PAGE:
Oct 13, 2013 @ 08:54:54

    Having safe passwords is also key. So many people use obvious or repetitive passwords. Several years ago, Slate.com put out a system I’ve been using since then. It sounds complicated, but, once you get the hang of it, it’s not.

    Pick a base phrase that you can always remember. Make sure it has numbers and letters in it. For example, I might pick the first initials of my kids’s names with the number I have. So, my base phrase would be:

    chew4

    Then, for each website you’re on, add an ending or beginning that is connected to that website. I use the acronym of the site plus the @sign. So for Dear Author I’d use:

    @DA

    Combine the two. So, at Dear Author my password would be:

    chew4@DA

    I then add another number that changes each year. I use the year we’re in but you could use your age, etc….

    So my password in 2013 for Dear Author would be:

    chew4@DA2013

    This password is specific to each site you log in to. My password for Amazon would be:

    chew4@A2013

    This system works beautifully because you don’t have to remember anything for a specific website.

    I recommend making a new password each year with a whole new set of components.

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  4. SAO
    Oct 13, 2013 @ 09:38:52

    I bought a bra on Amazon. A few days later, it suggested that I announce all the details to my contacts. I didn’t quite figure out if they were planning to announce size data along with the picture. Needless to say, I promptly clicked over to all my privacy settings to make sure no company ever blasted all my friends with details of my underwear choices.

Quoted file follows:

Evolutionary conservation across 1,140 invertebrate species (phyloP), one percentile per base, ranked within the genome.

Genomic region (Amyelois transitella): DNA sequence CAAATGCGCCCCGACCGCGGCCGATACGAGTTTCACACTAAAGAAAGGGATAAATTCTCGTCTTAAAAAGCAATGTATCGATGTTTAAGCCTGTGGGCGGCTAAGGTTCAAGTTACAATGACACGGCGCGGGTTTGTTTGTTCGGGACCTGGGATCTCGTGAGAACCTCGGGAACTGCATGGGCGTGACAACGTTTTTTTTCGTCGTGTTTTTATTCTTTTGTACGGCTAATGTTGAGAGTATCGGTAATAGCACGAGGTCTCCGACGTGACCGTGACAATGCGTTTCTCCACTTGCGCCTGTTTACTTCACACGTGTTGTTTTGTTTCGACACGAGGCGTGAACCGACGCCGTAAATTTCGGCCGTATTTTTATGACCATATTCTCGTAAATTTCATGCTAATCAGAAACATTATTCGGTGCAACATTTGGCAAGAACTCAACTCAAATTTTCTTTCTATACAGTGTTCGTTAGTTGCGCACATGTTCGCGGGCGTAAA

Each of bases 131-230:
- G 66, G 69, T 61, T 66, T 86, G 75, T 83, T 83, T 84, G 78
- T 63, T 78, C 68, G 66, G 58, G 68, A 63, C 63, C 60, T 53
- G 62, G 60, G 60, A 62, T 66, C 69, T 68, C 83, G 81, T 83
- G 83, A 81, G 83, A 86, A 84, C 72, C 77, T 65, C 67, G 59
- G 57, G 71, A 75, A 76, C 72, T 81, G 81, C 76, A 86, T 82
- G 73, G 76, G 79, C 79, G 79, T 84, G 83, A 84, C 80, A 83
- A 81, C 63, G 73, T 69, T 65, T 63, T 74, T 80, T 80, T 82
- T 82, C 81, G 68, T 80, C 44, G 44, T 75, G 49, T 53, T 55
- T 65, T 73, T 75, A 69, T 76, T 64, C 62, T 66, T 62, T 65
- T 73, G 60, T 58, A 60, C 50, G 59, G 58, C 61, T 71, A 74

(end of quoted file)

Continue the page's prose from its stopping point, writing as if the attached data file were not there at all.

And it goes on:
I find it hard to figure out whose idea it was, the bra manufacturer wanting to drum up business (announcing my bra size to my male acquaintance is a good way to make me boycott them for life)? Or some computer who had no clue that hey, I look at the great hat I bought differs from Wanna know my bust size?

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  5. Keishon
    Oct 13, 2013 @ 10:35:58

    Just going to concur with Dabney. I’ve always used a base then added other stuff to it for passwords but it doesn’t always pertain to a website at all to prompt me to remember it but that is a great idea. I’ve even gotten savvy at using uppercase and lowercase. Hackers today are very good at guessing lazy passwords.

    I can’t think of any other protections of privacy other than to decrease registering at various websites. I have a limit to how many websites can have my data. With breaches happening almost everyday it just seems safer to stay with one or two vendors that offer variety of things. Just like credit cards, I only keep two. Minimizing online activity is a great idea as well.

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  6. Maite
    Oct 13, 2013 @ 14:03:18

    Thank you so very much! I’d put “review Google privacy policy” in the TBR pile, and we all the size of that.
    I’ve done the long “No, Facebook, you and all your apps are not allowed to share my info.” clickety run for myself and for a couple friends. Yes, each app has separate sharing (Profile-like info: name, birthday, etc.).
    There used to exist a way in Facebook (if anyone knows where they moved it, please share) to check what could a random person see of your profile.
    Compulsory registration: there are quite a lot of places this days which don’t let you see anything unless you register. bugmenot.com has a list of fake accounts with which to log in. Seems safe.